The details of the components 12, 14, their operation and use may now be understood by example and referring to the flow of the block diagram of FIG. 2. The present system is intended for use during peak volume periods. Therefore, during low customer volume periods the checkout counter 10 is operated solely by the second clerk using solely the cash register component 12, thus generally defining the ordinary manner of checkout. The cash register component 12 is provided with all the components necessary for use by the second clerk in the ordinary manner of checking out customers at a modern cash register, as well as improved features. The usually available features of a modern checkout register 24 include a manual input means, such as the keyboard 18, and a scanning means #2 20 and a display means #2 22. However, it should be understood that, although the ordinary manner of checking out is defined by the lone action of the second clerk during low volume periods, the cash register component 21 is nevertheless provided with a specialized printing means #2 30 capable of printing an oversized, organized receipt 74 (FIG. 5), which the second clerk ultimately presents to the customer. The printing of the receipt is dependent upon programming of the central computer 40.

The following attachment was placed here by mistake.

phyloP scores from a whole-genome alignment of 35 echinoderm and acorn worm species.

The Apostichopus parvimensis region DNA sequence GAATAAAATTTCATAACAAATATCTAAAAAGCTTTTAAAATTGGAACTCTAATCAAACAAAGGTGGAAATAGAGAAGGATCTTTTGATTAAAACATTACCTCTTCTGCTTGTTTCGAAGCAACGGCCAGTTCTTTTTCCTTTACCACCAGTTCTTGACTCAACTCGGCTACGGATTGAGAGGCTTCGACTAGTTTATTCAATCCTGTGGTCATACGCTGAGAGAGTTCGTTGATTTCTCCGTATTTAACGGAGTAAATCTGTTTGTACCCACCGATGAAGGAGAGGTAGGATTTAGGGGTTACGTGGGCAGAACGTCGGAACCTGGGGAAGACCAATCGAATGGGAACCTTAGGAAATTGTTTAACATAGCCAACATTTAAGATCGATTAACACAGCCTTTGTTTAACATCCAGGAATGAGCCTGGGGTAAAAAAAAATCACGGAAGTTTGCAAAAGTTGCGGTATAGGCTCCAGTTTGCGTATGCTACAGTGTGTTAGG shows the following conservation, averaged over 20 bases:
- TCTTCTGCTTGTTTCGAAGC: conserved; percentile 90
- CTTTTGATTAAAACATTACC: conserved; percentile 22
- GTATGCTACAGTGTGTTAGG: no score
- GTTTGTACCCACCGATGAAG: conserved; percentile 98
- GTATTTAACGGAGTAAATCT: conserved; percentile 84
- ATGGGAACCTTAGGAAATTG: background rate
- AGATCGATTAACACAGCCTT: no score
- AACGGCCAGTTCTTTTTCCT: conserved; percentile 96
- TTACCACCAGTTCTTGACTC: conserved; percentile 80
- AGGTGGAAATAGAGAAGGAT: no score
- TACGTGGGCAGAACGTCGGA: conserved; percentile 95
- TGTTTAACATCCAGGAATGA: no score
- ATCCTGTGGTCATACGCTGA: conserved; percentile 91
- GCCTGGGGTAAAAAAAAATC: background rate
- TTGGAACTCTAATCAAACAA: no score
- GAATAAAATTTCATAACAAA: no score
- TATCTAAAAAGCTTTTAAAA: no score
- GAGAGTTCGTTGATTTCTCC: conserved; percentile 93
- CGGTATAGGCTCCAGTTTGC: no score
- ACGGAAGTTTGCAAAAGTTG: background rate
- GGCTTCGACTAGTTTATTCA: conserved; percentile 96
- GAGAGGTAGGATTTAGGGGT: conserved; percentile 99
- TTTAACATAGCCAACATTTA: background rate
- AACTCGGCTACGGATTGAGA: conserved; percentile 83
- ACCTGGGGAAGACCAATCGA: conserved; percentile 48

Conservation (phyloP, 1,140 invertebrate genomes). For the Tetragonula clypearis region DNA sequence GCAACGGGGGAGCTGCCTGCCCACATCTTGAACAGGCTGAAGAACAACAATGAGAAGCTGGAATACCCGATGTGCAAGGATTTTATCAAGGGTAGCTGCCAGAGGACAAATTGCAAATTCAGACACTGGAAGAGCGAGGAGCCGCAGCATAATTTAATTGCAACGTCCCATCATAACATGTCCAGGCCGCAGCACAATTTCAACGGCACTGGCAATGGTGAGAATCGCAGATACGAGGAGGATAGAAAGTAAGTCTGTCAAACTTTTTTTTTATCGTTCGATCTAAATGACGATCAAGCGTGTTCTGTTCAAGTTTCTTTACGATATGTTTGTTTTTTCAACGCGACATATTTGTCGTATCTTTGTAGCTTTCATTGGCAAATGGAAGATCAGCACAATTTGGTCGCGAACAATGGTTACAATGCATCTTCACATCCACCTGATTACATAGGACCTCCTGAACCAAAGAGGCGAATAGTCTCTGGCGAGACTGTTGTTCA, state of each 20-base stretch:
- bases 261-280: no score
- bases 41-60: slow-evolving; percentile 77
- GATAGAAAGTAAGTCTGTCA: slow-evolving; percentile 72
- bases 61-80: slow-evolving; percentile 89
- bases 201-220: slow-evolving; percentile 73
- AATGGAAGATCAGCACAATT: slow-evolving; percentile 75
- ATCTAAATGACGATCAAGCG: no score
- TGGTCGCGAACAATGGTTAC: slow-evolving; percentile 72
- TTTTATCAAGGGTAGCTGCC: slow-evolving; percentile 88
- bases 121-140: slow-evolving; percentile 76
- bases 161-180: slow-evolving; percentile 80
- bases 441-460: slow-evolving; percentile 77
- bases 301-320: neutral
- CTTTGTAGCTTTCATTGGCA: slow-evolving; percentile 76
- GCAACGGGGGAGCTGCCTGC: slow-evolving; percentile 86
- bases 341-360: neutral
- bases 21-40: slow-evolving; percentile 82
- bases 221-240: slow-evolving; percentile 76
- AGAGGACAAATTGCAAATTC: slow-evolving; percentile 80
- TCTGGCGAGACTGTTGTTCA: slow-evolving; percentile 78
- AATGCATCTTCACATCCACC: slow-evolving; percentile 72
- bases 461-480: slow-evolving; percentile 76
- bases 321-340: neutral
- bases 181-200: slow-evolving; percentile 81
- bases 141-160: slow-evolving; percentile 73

In contrast to the ordinary checkout manner, at peak volume times the second clerk (cashier) may feel that a line of customers has become too long for expedient throughput of checkout items and customers. For example, if eight customers are in line at the second clerk's checkout counter 10, the second clerk calls a first clerk, usually by means of a paging phone (not shown) provided in most retail stores, to attend the bar code reader component 14, which in FIG. 2 is referred to as a mobile component 14 in accordance with the description of the preferred embodiment. The first clerk then outfits himself with the mobile component 14.